Director of the Los Angeles Initiative Zev Yaroslavsky spoke to the New York Times about the thriving Theatricum Botanicum located in the Santa Monica Mountains. The theater was started by actor Will Geer in the 1950s as a retreat for blacklisted actors who refused to testify before the House Committee on Un-American Activities about alleged communist activity. Yaroslavsky, who represented Topanga and helped win the theater arts subsidies when he was a member of the Los Angeles County Board of Supervisors, called the theater a “civil liberties billboard.” Now, the outdoor theater continues to draw crowds in the Topanga area as many seek safe forms of entertainment during the pandemic. “When I think of Topanga Canyon and the Theatricum Botanicum, it’s a constant history lesson of what can happen even in a democracy like ours when people stop being diligent,” Yaroslavsky said. “The whole DNA of that theater is about eternal vigilance.”
Zev Yaroslavsky, director of the Los Angeles Initiative at UCLA Luskin, appeared on Los Angeles news stations covering Californians’ rejection of an effort to recall Gov. Gavin Newsom. The governor’s opponents suggested that the election results may have been tainted by fraud, an accusation that Yaroslavsky called “pernicious.” “If there’s evidence, bring it on and let’s deal with it. But if you don’t have the evidence, then keep your mouth shut,” he told CBS2. Yaroslavsky also discussed possible reforms to the state’s recall process, such as elevating the elected lieutenant governor or holding a separate runoff election. On KCAL9, he noted that mail-in ballots sent to every eligible voter led to a huge turnout for the off-year election. “People are more engaged in the political process now than they have been in quite some time,” he said. “You have a new generation of people who know what the stakes are and that elections have consequences for them individually and for the society.”
Zev Yaroslavsky, director of the Los Angeles Initiative at UCLA Luskin, spoke to USA Today about the potential for nationwide repercussions if California Gov. Gavin Newsom is ousted in Tuesday’s recall election. Newsom’s removal could fuel efforts to dismantle vaccine mandates and other COVID-19 restrictions, and embolden Republicans who will battle to take control of both chambers of Congress in the 2022 midterm elections. It could also undermine California’s reputation as a progressive trendsetter. “When California sneezes, the rest of the country catches a cold,” said Yaroslavsky, a former Los Angeles County supervisor and city councilman. California’s ouster of a Democrat would be a “political earthquake” that could shake the rest of the nation, he added. Yaroslavsky also spoke to the Jewish News Syndicate about the role of the Jewish electorate, noting, “There’s an undemocratic piece to this recall, which I think offends the sensibilities of the Jewish community.”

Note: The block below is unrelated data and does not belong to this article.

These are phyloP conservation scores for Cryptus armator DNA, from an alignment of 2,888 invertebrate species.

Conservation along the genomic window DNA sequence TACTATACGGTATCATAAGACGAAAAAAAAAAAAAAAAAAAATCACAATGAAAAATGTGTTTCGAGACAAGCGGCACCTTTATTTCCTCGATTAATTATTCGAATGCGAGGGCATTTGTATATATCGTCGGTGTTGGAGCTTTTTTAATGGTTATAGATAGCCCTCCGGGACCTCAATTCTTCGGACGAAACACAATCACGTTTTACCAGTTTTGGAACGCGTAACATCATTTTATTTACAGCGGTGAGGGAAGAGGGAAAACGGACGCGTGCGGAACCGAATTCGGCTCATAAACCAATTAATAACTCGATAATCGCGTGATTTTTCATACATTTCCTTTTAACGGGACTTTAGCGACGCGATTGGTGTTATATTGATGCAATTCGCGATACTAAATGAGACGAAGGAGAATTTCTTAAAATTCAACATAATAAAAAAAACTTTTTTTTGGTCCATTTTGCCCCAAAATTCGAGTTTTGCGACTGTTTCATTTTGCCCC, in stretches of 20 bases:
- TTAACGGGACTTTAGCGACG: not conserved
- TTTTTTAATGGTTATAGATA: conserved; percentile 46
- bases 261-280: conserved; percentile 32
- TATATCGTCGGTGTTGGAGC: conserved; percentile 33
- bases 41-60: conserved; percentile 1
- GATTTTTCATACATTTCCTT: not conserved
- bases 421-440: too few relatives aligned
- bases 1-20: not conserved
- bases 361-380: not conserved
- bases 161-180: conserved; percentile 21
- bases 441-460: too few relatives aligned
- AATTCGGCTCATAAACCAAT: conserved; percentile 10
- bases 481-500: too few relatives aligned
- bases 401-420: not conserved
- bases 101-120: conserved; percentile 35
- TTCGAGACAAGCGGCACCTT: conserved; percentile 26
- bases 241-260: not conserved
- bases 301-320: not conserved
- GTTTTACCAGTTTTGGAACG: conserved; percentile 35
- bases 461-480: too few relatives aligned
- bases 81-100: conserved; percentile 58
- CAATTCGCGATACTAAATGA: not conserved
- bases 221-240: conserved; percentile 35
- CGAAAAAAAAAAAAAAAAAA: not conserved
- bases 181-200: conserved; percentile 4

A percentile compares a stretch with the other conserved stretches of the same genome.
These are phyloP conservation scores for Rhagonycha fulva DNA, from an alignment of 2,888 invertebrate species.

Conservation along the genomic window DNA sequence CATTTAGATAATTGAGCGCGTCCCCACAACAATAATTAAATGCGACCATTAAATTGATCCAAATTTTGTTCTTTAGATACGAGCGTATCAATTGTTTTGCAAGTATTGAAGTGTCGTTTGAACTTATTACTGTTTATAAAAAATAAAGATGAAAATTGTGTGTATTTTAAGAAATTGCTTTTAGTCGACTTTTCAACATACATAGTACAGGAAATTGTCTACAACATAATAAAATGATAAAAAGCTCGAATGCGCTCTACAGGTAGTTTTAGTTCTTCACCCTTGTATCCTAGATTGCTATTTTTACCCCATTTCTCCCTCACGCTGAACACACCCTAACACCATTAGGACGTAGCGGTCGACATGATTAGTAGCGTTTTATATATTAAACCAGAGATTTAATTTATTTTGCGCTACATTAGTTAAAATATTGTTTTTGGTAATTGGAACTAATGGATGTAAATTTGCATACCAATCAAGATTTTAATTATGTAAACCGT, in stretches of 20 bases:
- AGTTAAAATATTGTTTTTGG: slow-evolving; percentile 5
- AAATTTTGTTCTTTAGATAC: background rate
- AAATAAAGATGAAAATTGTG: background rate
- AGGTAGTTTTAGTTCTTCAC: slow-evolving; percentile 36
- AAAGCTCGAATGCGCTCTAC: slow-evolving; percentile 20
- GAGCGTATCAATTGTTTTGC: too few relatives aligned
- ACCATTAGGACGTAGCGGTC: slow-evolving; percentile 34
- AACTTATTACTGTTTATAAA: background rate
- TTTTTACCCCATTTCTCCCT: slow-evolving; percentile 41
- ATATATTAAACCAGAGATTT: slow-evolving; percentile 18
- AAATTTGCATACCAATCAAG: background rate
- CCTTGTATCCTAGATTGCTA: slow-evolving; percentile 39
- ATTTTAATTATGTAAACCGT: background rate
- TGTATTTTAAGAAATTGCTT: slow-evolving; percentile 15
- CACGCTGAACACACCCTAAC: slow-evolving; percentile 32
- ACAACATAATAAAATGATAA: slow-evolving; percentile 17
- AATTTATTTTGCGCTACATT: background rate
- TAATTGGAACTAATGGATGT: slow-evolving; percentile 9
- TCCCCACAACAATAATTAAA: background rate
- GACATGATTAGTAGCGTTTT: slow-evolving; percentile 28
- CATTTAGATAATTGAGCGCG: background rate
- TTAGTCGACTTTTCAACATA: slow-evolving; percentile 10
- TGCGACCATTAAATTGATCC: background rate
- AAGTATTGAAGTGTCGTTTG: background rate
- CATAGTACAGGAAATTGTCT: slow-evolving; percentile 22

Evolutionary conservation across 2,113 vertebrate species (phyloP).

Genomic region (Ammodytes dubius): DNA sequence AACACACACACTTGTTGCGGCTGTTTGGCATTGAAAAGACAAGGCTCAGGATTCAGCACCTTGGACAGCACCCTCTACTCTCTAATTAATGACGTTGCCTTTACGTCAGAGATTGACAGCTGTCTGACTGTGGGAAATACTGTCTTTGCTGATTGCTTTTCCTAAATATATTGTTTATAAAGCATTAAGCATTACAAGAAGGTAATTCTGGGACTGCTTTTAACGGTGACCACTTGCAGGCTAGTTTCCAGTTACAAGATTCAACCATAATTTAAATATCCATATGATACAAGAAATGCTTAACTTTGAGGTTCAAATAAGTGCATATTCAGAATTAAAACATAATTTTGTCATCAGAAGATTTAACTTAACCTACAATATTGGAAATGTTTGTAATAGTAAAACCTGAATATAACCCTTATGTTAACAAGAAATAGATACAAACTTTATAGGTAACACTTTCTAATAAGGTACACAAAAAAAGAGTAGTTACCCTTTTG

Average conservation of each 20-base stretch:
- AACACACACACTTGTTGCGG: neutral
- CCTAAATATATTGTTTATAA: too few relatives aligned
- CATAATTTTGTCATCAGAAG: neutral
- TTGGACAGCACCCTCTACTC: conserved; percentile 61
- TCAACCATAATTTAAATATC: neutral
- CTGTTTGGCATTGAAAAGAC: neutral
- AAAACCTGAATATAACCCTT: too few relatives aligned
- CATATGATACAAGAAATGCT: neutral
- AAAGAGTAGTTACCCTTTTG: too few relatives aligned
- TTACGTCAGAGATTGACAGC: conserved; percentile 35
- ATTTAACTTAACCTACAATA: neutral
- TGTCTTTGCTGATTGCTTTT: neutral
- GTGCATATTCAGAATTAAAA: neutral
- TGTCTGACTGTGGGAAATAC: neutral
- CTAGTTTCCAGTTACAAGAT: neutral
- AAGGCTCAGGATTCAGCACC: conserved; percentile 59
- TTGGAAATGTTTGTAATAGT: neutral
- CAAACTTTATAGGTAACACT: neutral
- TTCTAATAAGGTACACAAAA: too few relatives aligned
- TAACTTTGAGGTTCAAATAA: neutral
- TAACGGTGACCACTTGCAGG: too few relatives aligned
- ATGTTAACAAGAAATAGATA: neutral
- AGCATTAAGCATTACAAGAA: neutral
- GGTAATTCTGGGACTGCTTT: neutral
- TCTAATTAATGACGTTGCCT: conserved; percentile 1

Zev Yaroslavsky, director of the Los Angeles Initiative at UCLA Luskin, was featured in a Los Angeles Times article discussing the permit requirements and restrictions that regulate parking across the city. Yaroslavsky came up with the idea of permit parking more than 40 years ago for residents in neighborhoods where street parking is dominated by customers trying to access nearby businesses. “Cities throughout our region have required developers to provide parking for their customers or residents. Eliminating such requirements in order to reduce development costs may be a good idea in theory, but it has consequences,” said the former city councilman and county supervisor. Yaroslavsky said that without parking requirements, car owners will be forced to circle neighborhoods to find curbside parking, and some businesses that rely on curb parking may lose customers. “The government should be careful before eliminating all parking requirements, because if it turns out to be a mistake, it can’t be corrected,” he concluded.
Director of the Los Angeles Initiative Zev Yaroslavsky spoke to the Orange County Register about voter turnout in the upcoming recall election of Gov. Gavin Newsom. Yaroslavsky explained that when Republicans started mobilizing to get enough signatures to put the recall of Newsom on the ballot, most Democrats didn’t think the governor was actually in trouble. “They thought ‘He can’t possibly lose. This is a blue state,’” Yaroslavsky said. Now that ballots are being mailed out and the recall election is drawing near, Democrats have been rolling out anti-recall efforts and encouraging voters to vote “no.” Yaroslavsky predicted that as Newsom’s campaign ramps up, voter engagement will also pick up. “People are starting to focus on the stakes and what it means for Newsom to be out of office,” he said. “The stakes are pretty high, and everybody needs to know it.”